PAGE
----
In addition to celebrating its yearlong Centennial through a variety of exhibitions, public programs and new initiatives, The Huntington now has a new name.
The institution formerly known as The Huntington Library, Art Collections, and Botanical Gardens announced it has changed its name to The Huntington Library, Art Museum, and Botanical Gardens.
The change from "collections" to "museum" was made to more accurately describe the institution's mission and programs, said Huntington President Karen R. Lawrence.
"Our art collections are more than a group of catalogued objects; they are carefully curated, interpreted, and exhibited for scholarship, education, and the broader public," Lawrence said, making the announcement at the Centennial Celebration launch event at The Huntington.
"An added benefit to this change is that we become more discoverable, particularly in online searches. This is important as we work to widen our audiences and accessibility."
The name change takes effect immediately, rolling out as a part of The Huntington's Centennial Celebration, a yearlong series of exhibitions, public programs and new initiatives running from September 2019 to September 2020.
One of the major Centennial exhibitions, which opened September 21, 2019, and runs through January 20, 2020, is Nineteen Nineteen. It will examine The Huntington and its founding through the prism of a single, tumultuous year—1919—bringing together about 275 objects drawn from the institution's vast collections.
In 1919, as Henry and Arabella Huntington signed the trust document that would transform their property into a public institution, the United States roiled in the aftermath of World War I. Organized around themes defined by the verbs "Fight," "Return," "Map," "Move" and "Build," the exhibition showcases items that embody an era in flux. Rare books, posters, letters, photographs, diaries, paintings, sculpture, and ephemera will be on view, many for the first time.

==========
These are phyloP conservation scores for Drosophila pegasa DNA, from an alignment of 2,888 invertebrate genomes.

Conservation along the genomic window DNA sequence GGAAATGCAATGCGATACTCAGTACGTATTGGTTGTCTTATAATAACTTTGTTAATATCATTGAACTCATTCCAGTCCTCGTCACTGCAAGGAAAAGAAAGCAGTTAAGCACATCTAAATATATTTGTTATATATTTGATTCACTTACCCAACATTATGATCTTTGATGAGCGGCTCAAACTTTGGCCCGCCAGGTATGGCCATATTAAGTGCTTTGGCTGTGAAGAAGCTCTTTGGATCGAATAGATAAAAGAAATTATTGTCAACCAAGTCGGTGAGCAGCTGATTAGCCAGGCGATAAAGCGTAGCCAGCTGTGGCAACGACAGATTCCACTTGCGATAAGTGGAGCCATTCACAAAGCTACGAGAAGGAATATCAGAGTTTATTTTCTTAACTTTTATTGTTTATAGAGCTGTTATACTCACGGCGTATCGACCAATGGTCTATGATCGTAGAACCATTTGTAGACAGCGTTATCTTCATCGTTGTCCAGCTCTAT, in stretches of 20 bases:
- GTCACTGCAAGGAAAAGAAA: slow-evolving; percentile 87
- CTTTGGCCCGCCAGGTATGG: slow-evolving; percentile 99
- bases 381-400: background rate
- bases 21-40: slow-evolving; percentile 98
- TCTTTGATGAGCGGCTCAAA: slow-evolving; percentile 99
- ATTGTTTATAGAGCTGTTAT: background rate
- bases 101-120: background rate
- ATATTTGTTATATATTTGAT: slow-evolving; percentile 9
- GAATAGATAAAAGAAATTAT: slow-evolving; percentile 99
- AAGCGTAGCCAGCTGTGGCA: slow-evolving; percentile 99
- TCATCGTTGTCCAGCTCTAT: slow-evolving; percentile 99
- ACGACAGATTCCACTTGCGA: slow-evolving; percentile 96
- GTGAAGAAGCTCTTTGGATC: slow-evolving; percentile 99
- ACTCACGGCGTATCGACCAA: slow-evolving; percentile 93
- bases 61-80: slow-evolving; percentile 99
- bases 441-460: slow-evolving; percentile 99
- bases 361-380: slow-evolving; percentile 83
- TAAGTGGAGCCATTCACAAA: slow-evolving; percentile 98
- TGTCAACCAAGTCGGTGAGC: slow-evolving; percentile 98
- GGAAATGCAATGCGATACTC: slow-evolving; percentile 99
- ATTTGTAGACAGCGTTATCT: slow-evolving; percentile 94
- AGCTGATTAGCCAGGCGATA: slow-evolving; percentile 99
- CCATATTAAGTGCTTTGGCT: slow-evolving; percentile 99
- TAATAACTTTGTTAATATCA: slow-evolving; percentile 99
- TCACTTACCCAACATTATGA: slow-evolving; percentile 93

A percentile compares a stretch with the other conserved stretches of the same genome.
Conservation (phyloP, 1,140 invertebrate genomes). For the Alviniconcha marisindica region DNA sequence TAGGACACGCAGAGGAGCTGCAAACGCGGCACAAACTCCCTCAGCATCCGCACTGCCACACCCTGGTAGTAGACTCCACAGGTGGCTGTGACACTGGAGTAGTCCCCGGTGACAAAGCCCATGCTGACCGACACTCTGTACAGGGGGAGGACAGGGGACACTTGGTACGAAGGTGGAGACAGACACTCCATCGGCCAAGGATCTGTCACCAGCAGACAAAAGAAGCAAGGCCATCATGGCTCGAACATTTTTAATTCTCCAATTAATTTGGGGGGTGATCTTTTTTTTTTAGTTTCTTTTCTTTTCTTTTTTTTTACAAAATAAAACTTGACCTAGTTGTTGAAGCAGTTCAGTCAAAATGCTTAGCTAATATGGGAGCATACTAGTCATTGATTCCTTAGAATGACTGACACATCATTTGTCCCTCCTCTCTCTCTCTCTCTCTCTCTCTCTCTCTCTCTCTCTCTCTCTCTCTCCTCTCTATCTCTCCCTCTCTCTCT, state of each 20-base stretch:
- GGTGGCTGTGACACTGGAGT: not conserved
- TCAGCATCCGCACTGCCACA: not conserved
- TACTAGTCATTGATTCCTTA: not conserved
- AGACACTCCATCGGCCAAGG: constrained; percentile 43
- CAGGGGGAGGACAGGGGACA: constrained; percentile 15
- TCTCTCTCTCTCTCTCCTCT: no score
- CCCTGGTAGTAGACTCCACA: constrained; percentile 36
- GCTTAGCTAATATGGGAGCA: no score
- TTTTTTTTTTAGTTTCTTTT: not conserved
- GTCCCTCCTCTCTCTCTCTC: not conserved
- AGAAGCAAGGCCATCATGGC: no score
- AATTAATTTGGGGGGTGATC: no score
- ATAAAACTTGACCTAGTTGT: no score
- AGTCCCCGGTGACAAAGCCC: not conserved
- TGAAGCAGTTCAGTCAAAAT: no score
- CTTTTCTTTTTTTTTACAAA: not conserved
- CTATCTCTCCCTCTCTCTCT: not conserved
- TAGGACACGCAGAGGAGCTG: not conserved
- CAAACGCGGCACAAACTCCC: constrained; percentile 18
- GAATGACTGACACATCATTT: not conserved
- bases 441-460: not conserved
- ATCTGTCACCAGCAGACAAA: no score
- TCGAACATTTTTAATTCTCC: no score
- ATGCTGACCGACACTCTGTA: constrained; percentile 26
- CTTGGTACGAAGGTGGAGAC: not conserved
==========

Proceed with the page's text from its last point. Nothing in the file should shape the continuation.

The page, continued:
Courtesy of The Huntington Library, Art Museum, and Botanical Gardens. George R. Watson, Portrait of Henry E. Huntington on Loggia of San Marino Residence, April 1919; printed 1927. Gelatin silver print, 22 x 18 3/4 in. The Huntington Library, Art Collections, and Botanical Gardens.
Highlights include representative items from 1919, such as a 37-foot map of a Pacific Electric (Red Car) route in Los Angeles, German Revolution posters, and suffragist pamphlets, alongside important works acquired by Huntington in the lead-up to that year, including the original manuscript of The Autobiography of Benjamin Franklin, the journal of Aaron Burr, and the memoirs of Gen. William T. Sherman.
Another landmark event ...
On January 1, 2020—for the first time in 50 years—The Huntington will join Pasadena's world-famous Rose Parade® with a spectacular float that will represent The Huntington's trifecta of library art, and botanical collections as the institution looks forward to the next 100 years.
Learn more about the various exhibits, special events and programming at The Huntington Library, Art Museum, and Botanical Gardens.
Courtesy of The Huntington Library, Art Museum, and Botanical Gardens.
Main photo courtesy of The Huntington Library, Art Musuem, and Botanical Gardens.